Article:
Why does PBF have a "Health Issues" section?

Talk about diets, exercise, and disease.
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Why does PBF have a "Health Issues" section?

Postby Amie » Sun Jul 12, 2009 6:40 pm

PBF promotes responsible dog ownership, and certainly a big part of that is responsible health care for your animals. Please remember that advice and opinions given here do NOT replace diagnoses from an actual qualified veterinary professional who has given your dog a thorough, hands-on examination.

Strangers over the internet can make guesses, tell anecdotes about their own experiences, and suggest dietary/grooming options that may be helpful, but they simply cannot reliably diagnose an injury or illness without direct contact with your animal, nor should they (or PBF) be held responsible for your choice to follow or ignore their suggestions. Please remember this and do not make any decisions about your pets' health care based exclusively on internet posts.

If it would be helpful, perhaps we can contribute here a list of symptoms that would require vet treatment, and what would require emergency vet care?

For example - I would probably wait less than 24 hours to take my dog to the vet if he was limping, but I would not likely rush him to the e-vet without obvious swelling, bleeding, pain when the leg was touched, or some other symptoms besides the limp.

I would rush my dog to the e-vet if he appeared to have difficulty breathing at all.

What are your thoughts?

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Leslie H
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Re: Why does PBF have a "Health Issues" section?

Postby Leslie H » Sun Jul 12, 2009 7:34 pm

I have a rectal thermometer for the dogs. If they have a temp, I'm calling the vet. If it's 104 or more, we're headed to the e-vet, if my regular vet isn't available.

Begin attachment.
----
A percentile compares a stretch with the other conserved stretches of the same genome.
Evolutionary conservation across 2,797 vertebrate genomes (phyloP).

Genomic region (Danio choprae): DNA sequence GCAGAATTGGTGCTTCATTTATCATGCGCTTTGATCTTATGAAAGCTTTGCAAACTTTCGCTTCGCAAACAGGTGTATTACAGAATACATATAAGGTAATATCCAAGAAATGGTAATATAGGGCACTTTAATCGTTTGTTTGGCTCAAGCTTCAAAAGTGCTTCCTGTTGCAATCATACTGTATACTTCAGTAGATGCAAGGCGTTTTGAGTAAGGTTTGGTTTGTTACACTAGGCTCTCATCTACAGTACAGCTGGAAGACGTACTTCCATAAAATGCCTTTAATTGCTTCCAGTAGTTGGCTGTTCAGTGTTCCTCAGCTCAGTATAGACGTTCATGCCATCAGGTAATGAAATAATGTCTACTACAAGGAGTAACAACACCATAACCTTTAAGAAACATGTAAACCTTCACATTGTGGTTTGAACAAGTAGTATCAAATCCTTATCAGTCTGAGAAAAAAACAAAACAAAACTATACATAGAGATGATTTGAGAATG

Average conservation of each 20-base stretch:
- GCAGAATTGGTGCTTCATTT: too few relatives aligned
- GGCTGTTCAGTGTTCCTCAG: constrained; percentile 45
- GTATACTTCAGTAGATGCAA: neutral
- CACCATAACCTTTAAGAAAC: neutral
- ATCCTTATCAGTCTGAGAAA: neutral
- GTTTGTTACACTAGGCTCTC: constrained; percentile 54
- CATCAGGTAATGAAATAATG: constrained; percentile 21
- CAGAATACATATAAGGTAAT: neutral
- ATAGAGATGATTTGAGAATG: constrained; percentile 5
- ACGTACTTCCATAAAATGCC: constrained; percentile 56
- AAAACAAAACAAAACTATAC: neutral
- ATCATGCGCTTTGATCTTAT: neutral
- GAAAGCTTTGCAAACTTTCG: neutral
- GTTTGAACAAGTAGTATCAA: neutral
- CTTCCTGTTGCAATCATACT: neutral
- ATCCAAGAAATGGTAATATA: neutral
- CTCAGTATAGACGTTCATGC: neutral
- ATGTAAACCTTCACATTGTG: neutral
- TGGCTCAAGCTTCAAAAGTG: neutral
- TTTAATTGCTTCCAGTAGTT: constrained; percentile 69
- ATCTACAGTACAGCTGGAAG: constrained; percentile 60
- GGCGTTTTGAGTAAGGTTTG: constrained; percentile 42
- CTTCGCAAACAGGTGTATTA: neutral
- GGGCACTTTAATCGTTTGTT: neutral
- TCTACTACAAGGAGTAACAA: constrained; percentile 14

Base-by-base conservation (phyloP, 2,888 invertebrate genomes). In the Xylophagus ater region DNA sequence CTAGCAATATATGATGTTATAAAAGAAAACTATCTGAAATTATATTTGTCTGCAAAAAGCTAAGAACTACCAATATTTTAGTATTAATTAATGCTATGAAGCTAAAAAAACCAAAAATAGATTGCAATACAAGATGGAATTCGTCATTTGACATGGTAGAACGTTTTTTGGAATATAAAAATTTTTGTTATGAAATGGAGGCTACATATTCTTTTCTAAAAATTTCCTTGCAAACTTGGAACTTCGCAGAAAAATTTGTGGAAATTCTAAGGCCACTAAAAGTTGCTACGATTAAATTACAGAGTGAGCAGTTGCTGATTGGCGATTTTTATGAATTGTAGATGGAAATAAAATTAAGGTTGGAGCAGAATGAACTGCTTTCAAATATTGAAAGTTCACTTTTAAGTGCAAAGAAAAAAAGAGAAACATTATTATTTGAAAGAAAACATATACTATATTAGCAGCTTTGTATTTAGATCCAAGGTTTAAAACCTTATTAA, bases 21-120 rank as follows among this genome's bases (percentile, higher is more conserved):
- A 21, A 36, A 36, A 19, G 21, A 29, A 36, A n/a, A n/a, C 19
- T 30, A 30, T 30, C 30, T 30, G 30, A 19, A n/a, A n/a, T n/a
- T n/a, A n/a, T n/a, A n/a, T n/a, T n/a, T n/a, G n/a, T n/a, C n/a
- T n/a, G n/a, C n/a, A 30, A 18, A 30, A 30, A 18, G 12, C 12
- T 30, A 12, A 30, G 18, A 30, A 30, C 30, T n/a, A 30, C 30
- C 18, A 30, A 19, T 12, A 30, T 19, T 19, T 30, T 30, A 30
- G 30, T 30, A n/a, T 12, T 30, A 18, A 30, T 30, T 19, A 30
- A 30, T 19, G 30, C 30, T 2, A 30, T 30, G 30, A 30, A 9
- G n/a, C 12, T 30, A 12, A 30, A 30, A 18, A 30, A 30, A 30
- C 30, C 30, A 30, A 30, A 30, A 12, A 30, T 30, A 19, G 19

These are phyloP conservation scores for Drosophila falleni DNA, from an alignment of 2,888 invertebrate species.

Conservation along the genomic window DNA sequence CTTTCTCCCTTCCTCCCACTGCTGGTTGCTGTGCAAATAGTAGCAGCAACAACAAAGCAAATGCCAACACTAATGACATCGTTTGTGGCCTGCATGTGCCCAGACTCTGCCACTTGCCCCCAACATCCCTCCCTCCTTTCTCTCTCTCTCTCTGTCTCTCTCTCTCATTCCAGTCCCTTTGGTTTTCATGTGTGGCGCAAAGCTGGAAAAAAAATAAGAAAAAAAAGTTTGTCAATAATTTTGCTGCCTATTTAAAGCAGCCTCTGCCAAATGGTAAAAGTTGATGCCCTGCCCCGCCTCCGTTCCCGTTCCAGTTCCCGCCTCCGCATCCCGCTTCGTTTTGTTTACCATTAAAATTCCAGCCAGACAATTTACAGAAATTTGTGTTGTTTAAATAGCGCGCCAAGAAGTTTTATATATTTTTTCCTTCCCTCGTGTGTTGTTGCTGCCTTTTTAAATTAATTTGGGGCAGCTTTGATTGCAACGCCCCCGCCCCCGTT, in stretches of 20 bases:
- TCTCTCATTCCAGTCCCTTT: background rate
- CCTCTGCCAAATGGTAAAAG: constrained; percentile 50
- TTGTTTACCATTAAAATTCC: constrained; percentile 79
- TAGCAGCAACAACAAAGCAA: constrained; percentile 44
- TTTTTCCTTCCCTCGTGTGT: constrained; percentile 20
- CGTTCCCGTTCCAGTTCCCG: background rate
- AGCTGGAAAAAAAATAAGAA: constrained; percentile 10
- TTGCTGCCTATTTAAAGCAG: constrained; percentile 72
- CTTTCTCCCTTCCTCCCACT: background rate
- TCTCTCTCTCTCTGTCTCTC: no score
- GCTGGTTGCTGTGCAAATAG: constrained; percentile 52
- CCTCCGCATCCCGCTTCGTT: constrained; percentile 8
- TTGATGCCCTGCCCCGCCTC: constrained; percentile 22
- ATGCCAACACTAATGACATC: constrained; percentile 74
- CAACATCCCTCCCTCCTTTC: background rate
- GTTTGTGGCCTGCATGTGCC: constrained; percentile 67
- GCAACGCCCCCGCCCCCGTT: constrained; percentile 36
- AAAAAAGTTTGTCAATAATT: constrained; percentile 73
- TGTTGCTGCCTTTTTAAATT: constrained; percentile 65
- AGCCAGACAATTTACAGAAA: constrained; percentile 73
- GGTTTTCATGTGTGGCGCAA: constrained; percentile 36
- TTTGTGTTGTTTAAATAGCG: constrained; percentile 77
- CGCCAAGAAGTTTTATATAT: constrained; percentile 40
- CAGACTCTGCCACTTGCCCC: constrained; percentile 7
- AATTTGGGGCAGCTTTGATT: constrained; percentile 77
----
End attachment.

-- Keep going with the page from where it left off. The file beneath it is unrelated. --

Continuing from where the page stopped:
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Super Bully
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Re: Why does PBF have a "Health Issues" section?

Postby HollyJoy » Wed Jul 22, 2009 11:00 am

Bloat requires immediate veterinary care & surgery.

From: http://en.wikipedia.org/wiki/Bloat
Symptoms are not necessarily distinguishable from other kinds of distress. A dog might stand uncomfortably and seem to be in extreme discomfort for no apparent reason. Other possible symptoms include firm distension of the abdomen, weakness, depression, difficulty breathing, hypersalivation, and retching without vomiting. A high rate of dogs with bloat have cardiac arrhythmias (40 percent in one study)

Bloat is an emergency medical condition: having the animal examined by a veterinarian is imperative. Bloat can become fatal within a matter of minutes.

First Aid
At the first signs of bloat (restlessness and inability to sit or lay down comfortably) a dog owner can adminster 1-2 tablets of Famotidine also known commercially as Pepcid down the dogs throat. Some dog owners advise giving Simethicone during the early signs of a bloat emergency.
In addition to administering Pepcid or Simethicone a dog owner can massage an acupressure point on the hind leg which is known to release the gas build-up in the belly.

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